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1 hour ago, Jim Bress said:

Maybe we should save time by doing away with a separate fingerboard and just carve the neck, FB and nut as a single piece of wood.  :P

Paging Dr. Marty!

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Another factor with ebony FBs is the stiffness it lends to the neck.  Some people think the stiffness is important and beneficial enough to increase the stiffness of the neck by inlaying a carbon fiber rod along the length of the neck.  I know there are titanium rods for this as well, but maybe only guitar makers are using those.  In any case CF has a higher density than maple so they are making the neck heavier not lighter.  I haven't done it myself yet, but some very knowledgeable and successful (sell what they make) makers use CF rods.

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3 hours ago, Jim Bress said:

Maybe we should save time by doing away with a separate fingerboard and just carve the neck, FB and nut as a single piece of wood.  :P

Hi Jim - and there is I - urging my juniors to try invert the problem whenever they seemed to have came against an impasse.

Of course -  you are absolutely right. It's blindingly obvious when someone points it out. 

It flows so logically once you have developed the integral bass-bar.

How come Anthony and mob not see it and take the next step? :-)

cheers edi

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1 hour ago, JacksonMaberry said:

Paging Dr. Marty!

I had thought of naming my first son "Doctor" to save a lot of future college expenses.

I was making real light violas to make them easy to hold so I made  one piece fingerboard/necks all out of one piece of Paulownia wood . A scroll was not used to further reduce far out weight.  This wood isn't very stiff so I inlaid a thin walled carbon fiber tube (more efficient stiffness/weight than solid rods) down the center of it.  This assembly did save a lot of weight however a very good viola player friend tried one of them and said that in his experience that heavy fingerboards always sounded better than light ones on his very good century old Italian viola.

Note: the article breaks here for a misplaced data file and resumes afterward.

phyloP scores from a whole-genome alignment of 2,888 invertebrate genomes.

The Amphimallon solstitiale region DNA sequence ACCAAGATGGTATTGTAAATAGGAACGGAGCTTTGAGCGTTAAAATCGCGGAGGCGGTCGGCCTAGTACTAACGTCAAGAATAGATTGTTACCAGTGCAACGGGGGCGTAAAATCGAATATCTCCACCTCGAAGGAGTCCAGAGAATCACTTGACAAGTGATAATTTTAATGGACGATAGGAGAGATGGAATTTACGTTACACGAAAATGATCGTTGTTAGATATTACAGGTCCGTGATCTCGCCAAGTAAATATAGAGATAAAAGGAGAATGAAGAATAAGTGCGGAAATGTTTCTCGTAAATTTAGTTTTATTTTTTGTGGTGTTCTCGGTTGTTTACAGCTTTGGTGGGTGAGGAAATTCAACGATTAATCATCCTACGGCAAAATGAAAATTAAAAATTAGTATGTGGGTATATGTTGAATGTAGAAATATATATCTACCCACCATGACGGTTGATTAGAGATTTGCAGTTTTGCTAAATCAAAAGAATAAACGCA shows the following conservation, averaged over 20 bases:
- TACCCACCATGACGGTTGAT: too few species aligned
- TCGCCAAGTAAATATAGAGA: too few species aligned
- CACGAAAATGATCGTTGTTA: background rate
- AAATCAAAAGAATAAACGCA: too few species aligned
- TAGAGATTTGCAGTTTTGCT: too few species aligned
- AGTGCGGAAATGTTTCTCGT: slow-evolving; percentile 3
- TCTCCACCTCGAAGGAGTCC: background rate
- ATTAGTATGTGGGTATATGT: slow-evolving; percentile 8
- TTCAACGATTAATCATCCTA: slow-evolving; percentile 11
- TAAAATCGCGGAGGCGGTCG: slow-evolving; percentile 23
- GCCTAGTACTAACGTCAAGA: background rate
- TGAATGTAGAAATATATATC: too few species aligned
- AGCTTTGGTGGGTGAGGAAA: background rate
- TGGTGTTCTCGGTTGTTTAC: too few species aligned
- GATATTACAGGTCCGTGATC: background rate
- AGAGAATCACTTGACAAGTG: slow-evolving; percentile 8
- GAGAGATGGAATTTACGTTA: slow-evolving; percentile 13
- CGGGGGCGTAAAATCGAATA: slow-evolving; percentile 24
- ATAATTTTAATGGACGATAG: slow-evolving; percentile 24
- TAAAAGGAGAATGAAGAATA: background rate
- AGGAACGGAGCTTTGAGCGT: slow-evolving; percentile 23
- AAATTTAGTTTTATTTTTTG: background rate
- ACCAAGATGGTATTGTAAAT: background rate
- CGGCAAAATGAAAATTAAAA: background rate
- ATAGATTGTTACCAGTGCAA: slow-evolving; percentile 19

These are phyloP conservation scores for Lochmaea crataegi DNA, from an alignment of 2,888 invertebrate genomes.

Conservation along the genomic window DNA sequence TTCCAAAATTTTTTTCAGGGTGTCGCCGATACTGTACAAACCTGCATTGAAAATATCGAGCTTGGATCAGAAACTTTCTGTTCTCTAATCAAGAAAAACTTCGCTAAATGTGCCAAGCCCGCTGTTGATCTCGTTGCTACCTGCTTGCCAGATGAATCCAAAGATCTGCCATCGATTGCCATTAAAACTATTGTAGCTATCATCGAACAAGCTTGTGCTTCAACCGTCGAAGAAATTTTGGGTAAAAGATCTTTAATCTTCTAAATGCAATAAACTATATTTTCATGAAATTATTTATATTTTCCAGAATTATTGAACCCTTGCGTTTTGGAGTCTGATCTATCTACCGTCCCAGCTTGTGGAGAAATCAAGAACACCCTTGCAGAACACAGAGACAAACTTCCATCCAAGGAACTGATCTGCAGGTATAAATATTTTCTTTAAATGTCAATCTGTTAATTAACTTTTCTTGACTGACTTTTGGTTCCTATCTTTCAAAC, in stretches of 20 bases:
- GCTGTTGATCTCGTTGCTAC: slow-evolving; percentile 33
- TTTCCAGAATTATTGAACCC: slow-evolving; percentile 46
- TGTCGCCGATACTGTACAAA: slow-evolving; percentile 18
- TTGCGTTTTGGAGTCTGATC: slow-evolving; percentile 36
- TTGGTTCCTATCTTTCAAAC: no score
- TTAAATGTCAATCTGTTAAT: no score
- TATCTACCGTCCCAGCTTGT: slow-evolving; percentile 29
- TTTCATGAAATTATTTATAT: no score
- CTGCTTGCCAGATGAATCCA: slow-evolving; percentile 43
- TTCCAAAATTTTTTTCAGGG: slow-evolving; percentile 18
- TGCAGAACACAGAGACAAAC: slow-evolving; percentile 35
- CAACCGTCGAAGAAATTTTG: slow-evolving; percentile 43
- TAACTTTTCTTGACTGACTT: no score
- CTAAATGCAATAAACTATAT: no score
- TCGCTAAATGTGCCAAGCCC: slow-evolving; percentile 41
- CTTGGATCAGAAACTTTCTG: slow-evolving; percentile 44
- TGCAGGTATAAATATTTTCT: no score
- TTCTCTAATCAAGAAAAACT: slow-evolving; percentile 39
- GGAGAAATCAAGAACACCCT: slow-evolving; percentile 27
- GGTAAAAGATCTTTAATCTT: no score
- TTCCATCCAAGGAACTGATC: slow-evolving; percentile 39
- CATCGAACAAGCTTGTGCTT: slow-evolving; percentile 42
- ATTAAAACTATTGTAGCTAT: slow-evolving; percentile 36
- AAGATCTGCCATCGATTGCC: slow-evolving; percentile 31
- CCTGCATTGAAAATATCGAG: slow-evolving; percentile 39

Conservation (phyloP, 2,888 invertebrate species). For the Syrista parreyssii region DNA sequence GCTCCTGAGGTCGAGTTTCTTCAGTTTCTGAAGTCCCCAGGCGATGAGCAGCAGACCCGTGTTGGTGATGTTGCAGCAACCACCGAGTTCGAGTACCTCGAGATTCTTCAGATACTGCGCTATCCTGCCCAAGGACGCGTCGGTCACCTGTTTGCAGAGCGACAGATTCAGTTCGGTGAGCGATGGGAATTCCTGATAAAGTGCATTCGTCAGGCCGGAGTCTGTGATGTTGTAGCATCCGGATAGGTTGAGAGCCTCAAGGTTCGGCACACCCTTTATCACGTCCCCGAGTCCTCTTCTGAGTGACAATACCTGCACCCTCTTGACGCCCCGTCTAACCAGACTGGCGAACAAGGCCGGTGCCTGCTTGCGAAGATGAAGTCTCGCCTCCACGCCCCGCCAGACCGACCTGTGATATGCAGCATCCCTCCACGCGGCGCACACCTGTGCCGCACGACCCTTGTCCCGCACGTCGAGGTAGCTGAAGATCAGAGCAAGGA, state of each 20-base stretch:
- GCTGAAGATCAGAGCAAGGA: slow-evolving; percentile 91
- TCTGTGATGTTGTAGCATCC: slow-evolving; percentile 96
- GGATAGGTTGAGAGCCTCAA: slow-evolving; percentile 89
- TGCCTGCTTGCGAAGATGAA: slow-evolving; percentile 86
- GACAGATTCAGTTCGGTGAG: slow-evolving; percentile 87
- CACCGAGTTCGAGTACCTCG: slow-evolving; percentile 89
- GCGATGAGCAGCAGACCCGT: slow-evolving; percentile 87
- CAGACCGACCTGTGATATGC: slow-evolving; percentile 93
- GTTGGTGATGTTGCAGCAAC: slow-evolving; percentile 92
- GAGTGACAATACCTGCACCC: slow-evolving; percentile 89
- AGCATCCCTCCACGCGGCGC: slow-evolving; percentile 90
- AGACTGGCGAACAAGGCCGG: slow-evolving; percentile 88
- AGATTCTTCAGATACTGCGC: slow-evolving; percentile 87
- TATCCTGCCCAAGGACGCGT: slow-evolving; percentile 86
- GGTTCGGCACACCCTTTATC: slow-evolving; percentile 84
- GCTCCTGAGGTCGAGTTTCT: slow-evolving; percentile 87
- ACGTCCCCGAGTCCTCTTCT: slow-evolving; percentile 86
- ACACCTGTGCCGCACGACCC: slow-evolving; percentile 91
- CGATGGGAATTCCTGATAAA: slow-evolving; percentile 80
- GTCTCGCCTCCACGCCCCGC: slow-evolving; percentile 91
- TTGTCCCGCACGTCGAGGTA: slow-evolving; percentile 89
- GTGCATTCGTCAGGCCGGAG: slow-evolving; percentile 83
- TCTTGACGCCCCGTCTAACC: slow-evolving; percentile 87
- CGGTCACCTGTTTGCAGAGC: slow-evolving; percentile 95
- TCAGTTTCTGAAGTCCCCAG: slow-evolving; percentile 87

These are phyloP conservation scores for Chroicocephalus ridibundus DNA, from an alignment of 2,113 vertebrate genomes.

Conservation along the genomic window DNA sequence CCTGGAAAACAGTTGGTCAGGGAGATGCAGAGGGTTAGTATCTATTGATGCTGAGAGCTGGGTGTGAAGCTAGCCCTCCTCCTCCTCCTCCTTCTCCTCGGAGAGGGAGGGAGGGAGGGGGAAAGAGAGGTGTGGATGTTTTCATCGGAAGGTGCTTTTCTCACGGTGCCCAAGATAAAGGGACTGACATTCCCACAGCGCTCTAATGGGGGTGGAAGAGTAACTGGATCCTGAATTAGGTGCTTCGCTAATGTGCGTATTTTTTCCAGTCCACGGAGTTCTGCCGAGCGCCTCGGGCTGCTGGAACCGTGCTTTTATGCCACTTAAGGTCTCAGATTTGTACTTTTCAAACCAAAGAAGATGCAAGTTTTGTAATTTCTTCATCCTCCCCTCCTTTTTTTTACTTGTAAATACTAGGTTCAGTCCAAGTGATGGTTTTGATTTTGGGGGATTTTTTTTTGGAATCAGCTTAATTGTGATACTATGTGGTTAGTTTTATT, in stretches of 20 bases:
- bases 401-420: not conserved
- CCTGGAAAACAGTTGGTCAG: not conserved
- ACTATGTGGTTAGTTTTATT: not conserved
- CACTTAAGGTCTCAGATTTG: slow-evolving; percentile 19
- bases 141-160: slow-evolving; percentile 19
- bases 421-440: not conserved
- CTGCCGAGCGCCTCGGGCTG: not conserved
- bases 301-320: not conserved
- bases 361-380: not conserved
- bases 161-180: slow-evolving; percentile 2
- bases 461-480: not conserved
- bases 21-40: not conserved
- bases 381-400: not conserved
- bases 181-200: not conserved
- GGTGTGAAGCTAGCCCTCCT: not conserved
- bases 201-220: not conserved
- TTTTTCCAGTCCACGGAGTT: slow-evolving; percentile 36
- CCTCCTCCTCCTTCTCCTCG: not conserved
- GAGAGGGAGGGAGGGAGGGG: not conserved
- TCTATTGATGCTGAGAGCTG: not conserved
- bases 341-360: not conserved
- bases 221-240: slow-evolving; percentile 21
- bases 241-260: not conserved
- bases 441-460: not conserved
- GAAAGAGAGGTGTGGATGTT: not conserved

He said saving weight to help reduce the possibility of injuries was helpful but it was much more important for him to achieve the most loudness with a good sound.

When I modeled the vibration amplitudes of an instrument body I concluded that any thing that vibrates that doesn't produce sound is wasting energy that could be better used to produce sound. Vibration textbooks have chapters on vibration suppression because vibration is often harmful.  One of the ways of reducing vibration of a machine for example is to add a light spring-mass tuned to the same frequency as the problem vibration.  

The light mass vibrates wildly and since its energy is proportional to its mass times its velocity squared it can suck up energy from the larger moving mass of the machine which makes it vibrate less or even eliminate it.

The same idea is used for those wolf note suppressors  where a small spring /mass is attached somewhere to the instrument's body or when a small weight is added to the string's after length or when Ted White's adjustable sliding weight tailpiece is tuned to a wolf note.  

If we reverse the situation and want our body to vibrate as much as possible it suggests that the instrument should be the light body and the added mass be the heavy body. 

Martin Schleske has shown the fingerboard/neck has many different frequency bending and twisting vibration modes.  The fingerboard/neck is too small an area to produce sound so all these vibration modes are taking energy away from the instrument body which suggests that the fingerboard/neck should be heavy.

All of the famous old Italian violins were converted to longer and heavier ebony fingerboards. It seems logical that this wouldn't have been done if the violin's performance had gotten worse.

I make my instruments with bolted on necks. One of my goals for the year is to make several different weight neck/fingerboards and switch them back and forth to see if anything actually does happen to the sound.

One final thought--spelling and grammar checkers really help engineers.